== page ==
Disposable income or personal disposable income means the actual income which can be spent on consumption by individuals and families. The whole of the personal income cannot be spent on consumption, because it is the income that accrues before direct taxes have actually been paid. Therefore, in order to obtain the disposable income, direct taxes are deducted from personal income.

Thus Disposable income=Personal Income-Direct Taxes. But the whole of the disposable income is not spent on consumption and a part of it is saved. Therefore, the disposable income is divided into consumption expenditure and saving. Thus Disposable Income = Consumption Expenditure+ Savings.

If disposable income is to be deduced from national income, we deduct indirect taxes plus subsidies, direct taxes on personal and on business, social security payments, undistributed corporate profits or business savings from it and add transfer payments and net income from abroad to it.

Thus Disposable Income=National Income-Business Savings-Indirect Taxes plus Subsidies-Direct Taxes on Persons-Direct Taxes on Business-Social Security Payments+ Transfer Payments + Net Income from Abroad.

Component # 16. Real Income:

Real income is national income expressed in terms of a general level of prices of a particular year taken as base. National income is the value of goods and services produced as expressed in terms of money at current prices.

But it does not indicate the real state of the economy. It is possible that the net national product of goods and services this year might have been less than that of the last year, but owing to an increase in prices, the NNP might be higher this year.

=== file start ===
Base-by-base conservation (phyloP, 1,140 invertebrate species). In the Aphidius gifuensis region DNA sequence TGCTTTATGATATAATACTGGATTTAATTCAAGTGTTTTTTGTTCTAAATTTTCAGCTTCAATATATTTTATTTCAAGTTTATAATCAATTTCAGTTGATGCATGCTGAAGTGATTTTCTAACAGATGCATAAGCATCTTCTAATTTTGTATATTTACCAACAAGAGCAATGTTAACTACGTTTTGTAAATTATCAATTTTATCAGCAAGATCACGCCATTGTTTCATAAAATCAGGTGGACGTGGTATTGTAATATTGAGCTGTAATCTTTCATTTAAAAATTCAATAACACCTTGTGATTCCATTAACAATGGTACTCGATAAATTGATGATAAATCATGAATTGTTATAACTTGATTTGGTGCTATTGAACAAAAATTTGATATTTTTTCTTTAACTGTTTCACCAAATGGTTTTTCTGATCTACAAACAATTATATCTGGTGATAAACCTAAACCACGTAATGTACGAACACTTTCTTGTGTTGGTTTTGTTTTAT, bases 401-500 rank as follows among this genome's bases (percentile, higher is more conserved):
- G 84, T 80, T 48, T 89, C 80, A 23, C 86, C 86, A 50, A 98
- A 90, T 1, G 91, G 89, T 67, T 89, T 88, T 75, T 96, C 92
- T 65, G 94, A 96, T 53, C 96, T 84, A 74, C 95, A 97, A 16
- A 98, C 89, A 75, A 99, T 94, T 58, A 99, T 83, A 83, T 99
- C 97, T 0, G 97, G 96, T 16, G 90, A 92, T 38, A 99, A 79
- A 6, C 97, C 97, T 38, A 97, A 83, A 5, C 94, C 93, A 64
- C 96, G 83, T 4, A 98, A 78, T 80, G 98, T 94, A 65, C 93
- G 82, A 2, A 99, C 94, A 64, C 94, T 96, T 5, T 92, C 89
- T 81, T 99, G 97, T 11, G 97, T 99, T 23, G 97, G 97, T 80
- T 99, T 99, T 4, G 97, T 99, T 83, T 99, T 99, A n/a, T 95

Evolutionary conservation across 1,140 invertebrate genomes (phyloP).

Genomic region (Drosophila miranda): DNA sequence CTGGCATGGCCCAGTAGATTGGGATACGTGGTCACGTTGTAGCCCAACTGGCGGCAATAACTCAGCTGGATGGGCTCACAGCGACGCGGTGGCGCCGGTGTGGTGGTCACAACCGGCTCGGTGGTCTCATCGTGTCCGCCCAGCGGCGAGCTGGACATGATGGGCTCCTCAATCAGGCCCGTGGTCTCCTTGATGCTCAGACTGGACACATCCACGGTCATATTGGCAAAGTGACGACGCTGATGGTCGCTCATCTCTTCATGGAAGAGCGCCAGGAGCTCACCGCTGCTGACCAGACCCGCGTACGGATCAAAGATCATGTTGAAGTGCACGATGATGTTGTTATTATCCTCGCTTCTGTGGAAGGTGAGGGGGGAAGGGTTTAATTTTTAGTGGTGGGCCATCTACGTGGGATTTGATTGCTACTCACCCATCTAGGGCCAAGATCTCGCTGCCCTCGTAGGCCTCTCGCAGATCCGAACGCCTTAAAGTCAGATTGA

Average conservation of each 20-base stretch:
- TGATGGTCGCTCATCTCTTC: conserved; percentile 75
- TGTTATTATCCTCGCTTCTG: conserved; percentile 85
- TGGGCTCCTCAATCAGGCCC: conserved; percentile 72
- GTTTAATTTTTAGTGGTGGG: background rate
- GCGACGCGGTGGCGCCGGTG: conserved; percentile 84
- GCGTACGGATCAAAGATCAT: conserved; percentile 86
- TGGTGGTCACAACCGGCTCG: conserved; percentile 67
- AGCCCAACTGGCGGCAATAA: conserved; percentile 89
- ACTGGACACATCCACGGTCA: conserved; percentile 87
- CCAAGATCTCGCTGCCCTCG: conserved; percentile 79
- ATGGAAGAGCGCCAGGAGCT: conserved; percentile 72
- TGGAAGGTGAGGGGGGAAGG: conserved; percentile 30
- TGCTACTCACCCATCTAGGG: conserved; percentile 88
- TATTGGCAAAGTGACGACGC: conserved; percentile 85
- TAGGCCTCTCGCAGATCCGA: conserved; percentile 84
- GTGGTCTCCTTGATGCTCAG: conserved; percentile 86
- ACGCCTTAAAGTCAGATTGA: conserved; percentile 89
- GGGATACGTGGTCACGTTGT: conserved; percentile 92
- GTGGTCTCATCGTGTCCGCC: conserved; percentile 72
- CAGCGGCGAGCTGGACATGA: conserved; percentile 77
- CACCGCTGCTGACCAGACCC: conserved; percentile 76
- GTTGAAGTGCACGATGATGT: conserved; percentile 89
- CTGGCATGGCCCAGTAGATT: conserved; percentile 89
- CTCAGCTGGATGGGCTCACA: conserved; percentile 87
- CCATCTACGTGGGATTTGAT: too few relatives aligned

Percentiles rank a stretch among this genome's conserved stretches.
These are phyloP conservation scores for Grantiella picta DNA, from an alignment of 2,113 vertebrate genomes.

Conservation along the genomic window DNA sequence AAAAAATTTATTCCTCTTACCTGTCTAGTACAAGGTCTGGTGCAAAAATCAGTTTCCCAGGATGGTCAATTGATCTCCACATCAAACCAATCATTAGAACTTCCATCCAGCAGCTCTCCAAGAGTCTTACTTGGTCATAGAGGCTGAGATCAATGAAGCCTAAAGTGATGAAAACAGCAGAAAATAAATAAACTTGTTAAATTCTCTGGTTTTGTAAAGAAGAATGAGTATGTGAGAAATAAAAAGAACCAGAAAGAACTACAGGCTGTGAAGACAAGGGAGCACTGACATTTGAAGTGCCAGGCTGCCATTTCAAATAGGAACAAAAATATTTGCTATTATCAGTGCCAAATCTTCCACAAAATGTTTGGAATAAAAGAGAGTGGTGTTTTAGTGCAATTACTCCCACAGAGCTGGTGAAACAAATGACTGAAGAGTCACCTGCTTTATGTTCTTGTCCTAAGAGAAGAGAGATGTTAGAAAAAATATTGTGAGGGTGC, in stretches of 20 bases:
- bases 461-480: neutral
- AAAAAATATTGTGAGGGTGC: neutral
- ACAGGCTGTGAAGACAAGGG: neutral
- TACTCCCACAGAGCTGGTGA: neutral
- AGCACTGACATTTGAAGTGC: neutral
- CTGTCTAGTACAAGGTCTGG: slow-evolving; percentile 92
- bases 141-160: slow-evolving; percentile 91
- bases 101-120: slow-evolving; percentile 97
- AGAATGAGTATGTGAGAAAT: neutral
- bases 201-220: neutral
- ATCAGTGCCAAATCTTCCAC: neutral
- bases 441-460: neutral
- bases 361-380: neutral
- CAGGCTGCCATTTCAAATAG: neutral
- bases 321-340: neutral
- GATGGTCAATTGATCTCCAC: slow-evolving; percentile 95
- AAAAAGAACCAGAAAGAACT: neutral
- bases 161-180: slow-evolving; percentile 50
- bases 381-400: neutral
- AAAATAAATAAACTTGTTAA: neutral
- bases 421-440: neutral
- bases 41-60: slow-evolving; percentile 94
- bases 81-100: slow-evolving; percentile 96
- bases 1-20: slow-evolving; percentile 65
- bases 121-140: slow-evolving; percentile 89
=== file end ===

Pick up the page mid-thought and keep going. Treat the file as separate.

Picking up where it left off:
On the contrary, it is also possible that NNP might have increased but the price level might have fallen, as a result of which national income would appear to be less than that of the last year. In both the situations, the national income does not depict the real state of the country. To rectify such as a mistake, the concept of real income has been evolved.

In order to find out the real income of a country, a particular year is taken as the base year when the general price level is neither too high nor too low and the price level for that year is assumed to be 100. Now that general level of prices of the given year for which the national income (real) is to be determined is assessed in accordance with the prices of the base year. For this purpose the following formula is employed.

Real NNP = NNP for the Current Year x Base Year Index (= 100)/Current Year Index.

Suppose 1993-94 is the base year and the national income for 2004-05 is Rs 20,000 crores and the index 100 number for this year is 250. Hence, Real National Income for 2004-05=20,000x Rs. 8,000 crores. This is also known as National Income at Constant Prices.

Component # 17. Per Capita Income:

The average income of the people of a country in a particular year is called Per Capita Income for that year. This concept also refers to the measurement of income at current prices and at constant prices. For instance, in order to find out the per capita income for 2005, at current prices, the national income of a country is divided by the population of the country in that year

Per Capita Income for 2005 = National income for 2005/Population in 2005

Similarly, for the purpose of arriving at the Real Per Capita Income, this very formula is employed.

Real Per Capita Income for 2005 = Real national income for 2005/Population in 2005.

This concept enables us to know the average income and the standard of living of the people. But it is not very reliable, because in every country due to the unequal distribution of national income, a major portion of it goes to the richer sections of the society and thus income received by the common man is lower than the per capita income.

The document Component of National Income (Part - 2) - Macroeconomics Notes | Study Macro Economics - B Com is a part of the B Com Course Macro Economics.
All you need of B Com at this link: B Com